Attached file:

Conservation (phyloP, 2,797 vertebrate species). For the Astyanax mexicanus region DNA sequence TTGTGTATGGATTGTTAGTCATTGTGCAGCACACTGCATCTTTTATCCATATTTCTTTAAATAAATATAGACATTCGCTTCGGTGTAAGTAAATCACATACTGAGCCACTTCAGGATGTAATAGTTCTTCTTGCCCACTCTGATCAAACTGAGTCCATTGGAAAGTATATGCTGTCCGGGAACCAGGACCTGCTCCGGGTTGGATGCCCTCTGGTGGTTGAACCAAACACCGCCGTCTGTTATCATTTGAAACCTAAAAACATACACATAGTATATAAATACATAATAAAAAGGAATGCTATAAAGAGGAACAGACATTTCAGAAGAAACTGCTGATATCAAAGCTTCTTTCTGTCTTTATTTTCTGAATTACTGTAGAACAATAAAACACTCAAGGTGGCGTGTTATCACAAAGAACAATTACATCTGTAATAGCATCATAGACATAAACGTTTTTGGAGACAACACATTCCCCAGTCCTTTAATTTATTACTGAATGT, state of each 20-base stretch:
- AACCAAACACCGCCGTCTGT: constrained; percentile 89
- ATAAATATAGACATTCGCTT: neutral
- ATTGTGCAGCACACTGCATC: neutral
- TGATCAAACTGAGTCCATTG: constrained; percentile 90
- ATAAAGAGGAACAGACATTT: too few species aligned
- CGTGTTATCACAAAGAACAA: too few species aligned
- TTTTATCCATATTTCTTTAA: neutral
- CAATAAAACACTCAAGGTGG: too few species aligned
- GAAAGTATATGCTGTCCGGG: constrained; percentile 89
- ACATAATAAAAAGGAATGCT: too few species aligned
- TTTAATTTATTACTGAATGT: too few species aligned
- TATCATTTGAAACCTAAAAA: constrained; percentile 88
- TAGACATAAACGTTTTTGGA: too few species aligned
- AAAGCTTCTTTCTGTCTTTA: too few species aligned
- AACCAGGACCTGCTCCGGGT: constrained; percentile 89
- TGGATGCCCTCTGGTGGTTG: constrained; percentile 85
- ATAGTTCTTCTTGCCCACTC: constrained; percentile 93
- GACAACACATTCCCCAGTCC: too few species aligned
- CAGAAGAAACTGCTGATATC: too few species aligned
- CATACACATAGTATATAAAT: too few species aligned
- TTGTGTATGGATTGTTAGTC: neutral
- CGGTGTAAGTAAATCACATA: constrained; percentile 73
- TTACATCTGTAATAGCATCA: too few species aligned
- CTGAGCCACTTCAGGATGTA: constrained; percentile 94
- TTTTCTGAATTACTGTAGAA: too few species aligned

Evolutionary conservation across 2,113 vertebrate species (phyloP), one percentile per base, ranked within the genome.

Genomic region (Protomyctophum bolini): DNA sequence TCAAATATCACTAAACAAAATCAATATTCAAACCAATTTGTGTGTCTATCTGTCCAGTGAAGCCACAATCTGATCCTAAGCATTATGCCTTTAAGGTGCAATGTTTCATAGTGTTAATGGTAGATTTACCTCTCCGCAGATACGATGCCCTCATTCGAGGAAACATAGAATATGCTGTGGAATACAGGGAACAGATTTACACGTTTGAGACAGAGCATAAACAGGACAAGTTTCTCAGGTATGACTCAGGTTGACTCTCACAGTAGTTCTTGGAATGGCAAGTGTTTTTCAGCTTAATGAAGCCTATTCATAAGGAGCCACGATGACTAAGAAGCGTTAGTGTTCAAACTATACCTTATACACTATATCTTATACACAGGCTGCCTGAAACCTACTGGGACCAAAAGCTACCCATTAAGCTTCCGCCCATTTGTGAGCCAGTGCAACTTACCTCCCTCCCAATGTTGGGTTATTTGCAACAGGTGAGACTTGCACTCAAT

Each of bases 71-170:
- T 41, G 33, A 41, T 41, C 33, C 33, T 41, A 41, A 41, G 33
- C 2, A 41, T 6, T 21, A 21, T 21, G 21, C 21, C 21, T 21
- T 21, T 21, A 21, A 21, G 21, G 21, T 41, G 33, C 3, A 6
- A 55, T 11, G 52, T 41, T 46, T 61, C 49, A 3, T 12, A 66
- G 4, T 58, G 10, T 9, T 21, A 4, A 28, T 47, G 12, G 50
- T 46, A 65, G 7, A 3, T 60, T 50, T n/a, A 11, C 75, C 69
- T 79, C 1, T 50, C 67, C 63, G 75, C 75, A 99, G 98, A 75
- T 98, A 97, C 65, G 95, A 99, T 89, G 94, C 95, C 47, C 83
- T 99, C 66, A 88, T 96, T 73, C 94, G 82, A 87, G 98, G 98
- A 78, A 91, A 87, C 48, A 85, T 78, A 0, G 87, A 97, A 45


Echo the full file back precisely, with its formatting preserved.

Conservation (phyloP, 2,797 vertebrate species). For the Astyanax mexicanus region DNA sequence TTGTGTATGGATTGTTAGTCATTGTGCAGCACACTGCATCTTTTATCCATATTTCTTTAAATAAATATAGACATTCGCTTCGGTGTAAGTAAATCACATACTGAGCCACTTCAGGATGTAATAGTTCTTCTTGCCCACTCTGATCAAACTGAGTCCATTGGAAAGTATATGCTGTCCGGGAACCAGGACCTGCTCCGGGTTGGATGCCCTCTGGTGGTTGAACCAAACACCGCCGTCTGTTATCATTTGAAACCTAAAAACATACACATAGTATATAAATACATAATAAAAAGGAATGCTATAAAGAGGAACAGACATTTCAGAAGAAACTGCTGATATCAAAGCTTCTTTCTGTCTTTATTTTCTGAATTACTGTAGAACAATAAAACACTCAAGGTGGCGTGTTATCACAAAGAACAATTACATCTGTAATAGCATCATAGACATAAACGTTTTTGGAGACAACACATTCCCCAGTCCTTTAATTTATTACTGAATGT, state of each 20-base stretch:
- AACCAAACACCGCCGTCTGT: constrained; percentile 89
- ATAAATATAGACATTCGCTT: neutral
- ATTGTGCAGCACACTGCATC: neutral
- TGATCAAACTGAGTCCATTG: constrained; percentile 90
- ATAAAGAGGAACAGACATTT: too few species aligned
- CGTGTTATCACAAAGAACAA: too few species aligned
- TTTTATCCATATTTCTTTAA: neutral
- CAATAAAACACTCAAGGTGG: too few species aligned
- GAAAGTATATGCTGTCCGGG: constrained; percentile 89
- ACATAATAAAAAGGAATGCT: too few species aligned
- TTTAATTTATTACTGAATGT: too few species aligned
- TATCATTTGAAACCTAAAAA: constrained; percentile 88
- TAGACATAAACGTTTTTGGA: too few species aligned
- AAAGCTTCTTTCTGTCTTTA: too few species aligned
- AACCAGGACCTGCTCCGGGT: constrained; percentile 89
- TGGATGCCCTCTGGTGGTTG: constrained; percentile 85
- ATAGTTCTTCTTGCCCACTC: constrained; percentile 93
- GACAACACATTCCCCAGTCC: too few species aligned
- CAGAAGAAACTGCTGATATC: too few species aligned
- CATACACATAGTATATAAAT: too few species aligned
- TTGTGTATGGATTGTTAGTC: neutral
- CGGTGTAAGTAAATCACATA: constrained; percentile 73
- TTACATCTGTAATAGCATCA: too few species aligned
- CTGAGCCACTTCAGGATGTA: constrained; percentile 94
- TTTTCTGAATTACTGTAGAA: too few species aligned

Evolutionary conservation across 2,113 vertebrate species (phyloP), one percentile per base, ranked within the genome.

Genomic region (Protomyctophum bolini): DNA sequence TCAAATATCACTAAACAAAATCAATATTCAAACCAATTTGTGTGTCTATCTGTCCAGTGAAGCCACAATCTGATCCTAAGCATTATGCCTTTAAGGTGCAATGTTTCATAGTGTTAATGGTAGATTTACCTCTCCGCAGATACGATGCCCTCATTCGAGGAAACATAGAATATGCTGTGGAATACAGGGAACAGATTTACACGTTTGAGACAGAGCATAAACAGGACAAGTTTCTCAGGTATGACTCAGGTTGACTCTCACAGTAGTTCTTGGAATGGCAAGTGTTTTTCAGCTTAATGAAGCCTATTCATAAGGAGCCACGATGACTAAGAAGCGTTAGTGTTCAAACTATACCTTATACACTATATCTTATACACAGGCTGCCTGAAACCTACTGGGACCAAAAGCTACCCATTAAGCTTCCGCCCATTTGTGAGCCAGTGCAACTTACCTCCCTCCCAATGTTGGGTTATTTGCAACAGGTGAGACTTGCACTCAAT

Each of bases 71-170:
- T 41, G 33, A 41, T 41, C 33, C 33, T 41, A 41, A 41, G 33
- C 2, A 41, T 6, T 21, A 21, T 21, G 21, C 21, C 21, T 21
- T 21, T 21, A 21, A 21, G 21, G 21, T 41, G 33, C 3, A 6
- A 55, T 11, G 52, T 41, T 46, T 61, C 49, A 3, T 12, A 66
- G 4, T 58, G 10, T 9, T 21, A 4, A 28, T 47, G 12, G 50
- T 46, A 65, G 7, A 3, T 60, T 50, T n/a, A 11, C 75, C 69
- T 79, C 1, T 50, C 67, C 63, G 75, C 75, A 99, G 98, A 75
- T 98, A 97, C 65, G 95, A 99, T 89, G 94, C 95, C 47, C 83
- T 99, C 66, A 88, T 96, T 73, C 94, G 82, A 87, G 98, G 98
- A 78, A 91, A 87, C 48, A 85, T 78, A 0, G 87, A 97, A 45